In David Lynch’s Mulholland Drive, after several scares, the film takes us to a concert in a theater. The two protagonists are among the few people in attendance. On the stage, a woman in heavy make-up and wearing a red dress begins to sing a capella. In the middle of an English language film, we hear this song in Spanish. The two protagonists don’t understand the lyrics, but they are absorbed by the singing. They hold hands the moment the singer raises the tone of her voice. She screams and cries (the song’s lyrics are about crying). They shudder. At that moment, Lynch turns us into those two people, we are no longer just an audience behind the TV screen, it turns us into an audience inside the film. There is a meta-filmic game. We are twice an audience. In this Borgean trick, Lynch absolves us twice (or in two ways). Trapped in the scene (we are now audience-audience, meta-audience), the singer falls to the ground, faints, as the audio continues to play. It was a recording, and the performer was lip-syncing! She was not singing! Did the singer cheat us from the start? Is what moves us her performance, or her song? Lynch diverts us and diverts us. He wants to be as little explicit as possible. Is the audience important to that scene? Of course, very much so. From this side of the screen (reality?) Lynch asks us several questions. The first one would be: Why are we still moved by the song, although we know it was a recording? And, what moves the two protagonists as an audience? Are they moved by the same thing we are? He cheated them with the fainting, but we are moved by the entire scene: the woman’s singing, the cheating of the protagonists, and how they feel moved. The whole film is a performance, and the song is another performance. Within this entire exercise, the important thing is to lose our consciousness, escaping in the multiple readings and layers, being an audience is sometimes more intellectual an activity than being an author. And if it were the other way around? If it were an act more intuitive than intellectual? Would the experience be more enriching than that of the author’s conceiving of the work?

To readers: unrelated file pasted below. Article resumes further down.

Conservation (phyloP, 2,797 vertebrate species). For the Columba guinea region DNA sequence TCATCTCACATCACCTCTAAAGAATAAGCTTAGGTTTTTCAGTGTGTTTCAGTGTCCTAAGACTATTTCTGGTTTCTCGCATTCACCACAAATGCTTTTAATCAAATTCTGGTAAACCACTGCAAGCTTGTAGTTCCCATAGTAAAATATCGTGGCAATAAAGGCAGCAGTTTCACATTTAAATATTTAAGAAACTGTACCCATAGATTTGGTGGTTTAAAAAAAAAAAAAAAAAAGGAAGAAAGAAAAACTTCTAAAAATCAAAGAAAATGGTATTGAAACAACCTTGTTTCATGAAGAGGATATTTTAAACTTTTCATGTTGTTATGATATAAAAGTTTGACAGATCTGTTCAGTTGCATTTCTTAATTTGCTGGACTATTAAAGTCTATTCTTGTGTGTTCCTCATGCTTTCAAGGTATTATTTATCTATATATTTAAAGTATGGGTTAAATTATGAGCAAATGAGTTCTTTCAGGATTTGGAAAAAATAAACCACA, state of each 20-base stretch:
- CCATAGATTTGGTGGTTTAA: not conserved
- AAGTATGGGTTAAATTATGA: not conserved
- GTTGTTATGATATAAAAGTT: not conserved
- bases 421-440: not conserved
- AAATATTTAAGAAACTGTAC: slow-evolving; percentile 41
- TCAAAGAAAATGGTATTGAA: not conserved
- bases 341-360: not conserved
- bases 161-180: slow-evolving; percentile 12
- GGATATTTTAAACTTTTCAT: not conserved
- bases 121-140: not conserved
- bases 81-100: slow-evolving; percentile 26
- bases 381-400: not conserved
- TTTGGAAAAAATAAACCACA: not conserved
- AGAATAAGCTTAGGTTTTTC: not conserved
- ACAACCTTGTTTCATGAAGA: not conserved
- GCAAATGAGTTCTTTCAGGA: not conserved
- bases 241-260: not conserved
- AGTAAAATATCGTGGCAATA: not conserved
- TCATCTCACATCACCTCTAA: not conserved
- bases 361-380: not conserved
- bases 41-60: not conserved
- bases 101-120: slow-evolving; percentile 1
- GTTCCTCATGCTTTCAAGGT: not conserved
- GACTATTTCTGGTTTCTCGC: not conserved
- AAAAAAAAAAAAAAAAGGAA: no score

So art, or the artistic experience, brings us closer to the uncertain, to the incomprehensible. We could say it produces ontological questions. And in the end it brings us closer to death as the supreme enigma.

One way of finding meaning is letting go. A phrase defending sexual liberation states: sexual preference is not achieved by defining oneself, but by letting oneself go. Viewing as a creative act.

The viewer is before a work of art. We could verbalize his action: viewing. Like we did with Mulholland Drive, watching can be a creative act. Viewing works as a new way of creating. Viewing implies expecting something in exchange for seeing.

In Julio Cortazar’s short story “Axolotl” there is a game of viewers. Early in the story the main character goes to the Paris aquarium to view the strange creatures called ajolotes. They look strange, and they seem to remain in a primitive stage, in evolution towards becoming a larger animal. The way a tadpole turns into a frog. A caterpillar into a butterfly. They seem to exist in a stage of metamorphosis. Cortazar did not choose this creature at random (I presume). The story develops through the relationship between the characters that go to watch the ajolotes from outside the fish tank and end up becoming one. He sees from inside the fish tank towards that strange looking audience. The audience becomes the object of contemplation. The work (the ajolote), in a prosopopoeic moment, enters in a dialogue with the viewer.      

Before a work of art we can be audience, ajolote, or fish tank. We can get lost in this exercise that can be as absurd as it might be useful.

In some instances, it’s possible for the viewer to have more references than the author, and that will make his sensibility more acute when it comes to understanding a work of art. Or, contrarily, someone’s artistic knowledge might be limited, but could be relating this new experience to an earlier one. And the memory alone might move him. Can the acuity of ones’ sensibilities be something relative?

Gabriel Rodriguez Pellecer